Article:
Top Fives: Great escapes

By SFC Media time Fri 08 May History
Photo by Action Images | Marian Pahars

In our latest countdown, we celebrate five times Southampton defied the odds to stay in the Premier League...

5. Clean sheets key

Saints kept their heads above water for most of the 1995/96 campaign, but a disastrous run of one win in 14 matches left Dave Merrington’s side two points adrift of safety with nine games to go. A crucial early goal from Jason Dodd was enough to leapfrog Coventry and get back to winning ways, before Matt Le Tissier’s late penalty saw off reigning champions Blackburn at The Dell. It was not all plain sailing in between, but the infamous first-half blitz of Manchester United at The Dell, in which the visitors changed their kit at the interval, was another major boost. Saints headed to bottom club Bolton on the penultimate weekend of the season, where Le Tissier’s first-half strike secured a critical victory that condemned the hosts to relegation. Tied on 37 points with Coventry and Manchester City going into the final day, Saints survived when all three teams drew, as back-to-back clean sheets extended the club’s top-flight stay and sent Alan Ball’s City down.

4. Hughes saves Saints 

Saints turned to former player Mark Hughes for inspiration in 2017/18, a vastly experienced manager who had overseen more than 400 top-flight matches from the dugout. Two points adrift of safety with eight games left, Hughes lost his first three, culminating in a 3-2 home defeat to Chelsea in which Saints blew a two-goal lead. Now five points behind Swansea with five games to go, Hughes got his first point on the board at Leicester before breaking a five-month home hoodoo courtesy of Dušan Tadić’s brace against Bournemouth. An agonising draw at Everton, in which the hosts equalised deep into stoppage time, sent Saints to south Wales needing to win, given fixtures on the final day strongly favoured the Swans. Step forward Manolo Gabbiadini, a second-half substitute who pounced in the 72nd minute to snatch victory, meaning Saints just had to avoid a significant goal swing against runaway champions Man City on the final day. Mission accomplished.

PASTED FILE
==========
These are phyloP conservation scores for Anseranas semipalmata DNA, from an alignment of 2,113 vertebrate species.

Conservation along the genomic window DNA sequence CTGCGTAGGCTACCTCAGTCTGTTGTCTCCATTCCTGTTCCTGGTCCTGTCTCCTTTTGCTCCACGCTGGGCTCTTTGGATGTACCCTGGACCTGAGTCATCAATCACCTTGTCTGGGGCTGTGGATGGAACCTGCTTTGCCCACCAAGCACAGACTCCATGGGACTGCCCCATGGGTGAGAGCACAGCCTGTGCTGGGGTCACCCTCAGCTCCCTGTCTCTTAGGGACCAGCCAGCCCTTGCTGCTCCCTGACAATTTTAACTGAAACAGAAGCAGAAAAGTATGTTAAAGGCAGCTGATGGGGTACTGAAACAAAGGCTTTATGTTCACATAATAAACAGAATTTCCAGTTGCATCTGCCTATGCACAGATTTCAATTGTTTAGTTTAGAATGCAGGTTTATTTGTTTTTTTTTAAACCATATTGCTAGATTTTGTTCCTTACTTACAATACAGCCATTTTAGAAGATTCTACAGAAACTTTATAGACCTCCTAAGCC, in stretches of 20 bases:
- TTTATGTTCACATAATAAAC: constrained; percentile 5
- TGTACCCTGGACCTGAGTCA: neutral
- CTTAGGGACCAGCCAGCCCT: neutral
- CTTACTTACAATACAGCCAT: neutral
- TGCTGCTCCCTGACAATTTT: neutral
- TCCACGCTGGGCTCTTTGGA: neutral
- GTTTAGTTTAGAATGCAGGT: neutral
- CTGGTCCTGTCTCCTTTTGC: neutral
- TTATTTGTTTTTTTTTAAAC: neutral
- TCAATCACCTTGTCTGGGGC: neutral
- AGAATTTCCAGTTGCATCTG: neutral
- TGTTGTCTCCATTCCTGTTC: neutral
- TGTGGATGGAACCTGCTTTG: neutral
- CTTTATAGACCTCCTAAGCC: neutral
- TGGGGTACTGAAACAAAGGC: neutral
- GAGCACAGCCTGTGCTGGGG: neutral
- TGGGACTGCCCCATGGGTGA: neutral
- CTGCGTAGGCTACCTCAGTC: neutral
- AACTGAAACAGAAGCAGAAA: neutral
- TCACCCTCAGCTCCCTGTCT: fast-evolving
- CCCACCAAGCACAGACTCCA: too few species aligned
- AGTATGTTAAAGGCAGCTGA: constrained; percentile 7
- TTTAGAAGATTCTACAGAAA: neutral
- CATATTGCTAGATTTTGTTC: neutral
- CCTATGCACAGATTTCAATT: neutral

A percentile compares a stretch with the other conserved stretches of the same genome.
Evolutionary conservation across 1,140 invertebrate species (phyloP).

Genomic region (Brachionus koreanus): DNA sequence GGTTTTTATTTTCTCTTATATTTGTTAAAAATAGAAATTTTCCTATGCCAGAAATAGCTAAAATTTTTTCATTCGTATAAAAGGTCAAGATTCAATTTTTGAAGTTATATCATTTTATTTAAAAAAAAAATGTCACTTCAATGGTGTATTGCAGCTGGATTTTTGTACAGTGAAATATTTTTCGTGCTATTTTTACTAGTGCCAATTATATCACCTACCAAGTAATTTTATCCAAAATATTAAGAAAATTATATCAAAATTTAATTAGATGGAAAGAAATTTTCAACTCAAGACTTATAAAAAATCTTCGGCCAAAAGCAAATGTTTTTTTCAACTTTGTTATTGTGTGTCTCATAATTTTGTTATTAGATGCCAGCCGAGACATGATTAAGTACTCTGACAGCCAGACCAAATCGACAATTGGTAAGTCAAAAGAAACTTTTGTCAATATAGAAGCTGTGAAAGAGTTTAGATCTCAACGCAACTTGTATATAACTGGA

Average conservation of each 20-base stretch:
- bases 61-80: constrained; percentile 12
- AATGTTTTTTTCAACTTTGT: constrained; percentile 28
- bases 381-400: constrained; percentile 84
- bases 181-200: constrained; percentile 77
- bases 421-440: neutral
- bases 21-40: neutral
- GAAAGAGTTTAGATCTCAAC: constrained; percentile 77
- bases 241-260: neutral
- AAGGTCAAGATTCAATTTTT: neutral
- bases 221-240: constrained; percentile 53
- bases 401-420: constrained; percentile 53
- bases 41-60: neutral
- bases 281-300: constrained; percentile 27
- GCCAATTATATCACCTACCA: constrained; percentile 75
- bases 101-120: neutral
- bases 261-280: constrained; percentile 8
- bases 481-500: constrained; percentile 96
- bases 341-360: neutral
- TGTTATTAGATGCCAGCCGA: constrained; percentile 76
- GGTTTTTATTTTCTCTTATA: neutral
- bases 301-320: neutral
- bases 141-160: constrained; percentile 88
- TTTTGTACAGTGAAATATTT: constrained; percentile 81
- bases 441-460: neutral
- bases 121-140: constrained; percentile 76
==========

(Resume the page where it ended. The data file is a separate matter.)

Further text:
3. Ball masterminds entertaining escape

Matt Le Tissier ranks Saints’ survival surge in 1993/94 as the club’s greatest achievement of his distinguished career, such was the predicament when Alan Ball took over as manager in January. Saints had occupied the relegation places for most of the season, but three wins in Ball’s first four games at the helm restored the team’s confidence, with Le Tissier in the form of his life. However, a seven-match winless run left Saints four points adrift as they headed to Norwich in early April. Cue a remarkable revival from 3-1 down, as Ken Monkou headed a last-gasp winner in a 5-4 thriller. Further victories over Blackburn and Aston Villa boosted Saints’ chances, but a result was still needed on the final day at West Ham to be sure of survival. Le Tissier scored two and set up the other, as Saints took their tally to 15 goals in their last six games to stay up in style. 

2. Souness’s magnificent seven

This was another season in which Saints had occupied a place in the bottom three for virtually all of it, only to time their charge to perfection to get the job done. Despite a four-match unbeaten run, back-to-back defeats against Arsenal and Chelsea left Graeme Souness’s men rock bottom with eight games to go. Having won just six of 30 games at that point, Saints somehow strung together a seven-match unbeaten run to defy the odds. Mickey Evans, a surprise signing from Plymouth, scored twice in a crucial win at Nottingham Forest en route to claiming the Premier League Player of the Month award for April, while Egil Østenstad netted the only goal against fellow strugglers Sunderland. After Robbie Slater and Le Tissier scored to see off Blackburn, Saints could afford their run to end at Villa Park on the final day, and still survive at Sunderland’s expense.

1. Late revival rescues Saints

For much of the 1998/99 campaign, the only relegation talking point on everyone’s lips was which two teams would be joining Saints in the First Division. Dave Jones’s side lost all of their first five games, conceding 16 goals, and did not register a victory until October 24th. Saints were already six points adrift before that win, which arrived against Coventry, the team directly above them. Off the bottom by the turn of the year, Saints won three of their first five matches of 1999 to close the gap on Blackburn in 17th, but did lose 7-1 at Liverpool during that spell. Trailing 3-1 to Rovers, who had a game in hand, Saints were in grave danger in mid-April, but Marian Pahars rescued a point with a late header on his home debut, and Saints never looked back. After another draw, at Derby, Saints won their last three games, culminating in a Pahars brace on the final day against Everton to complete the greatest of great escapes.


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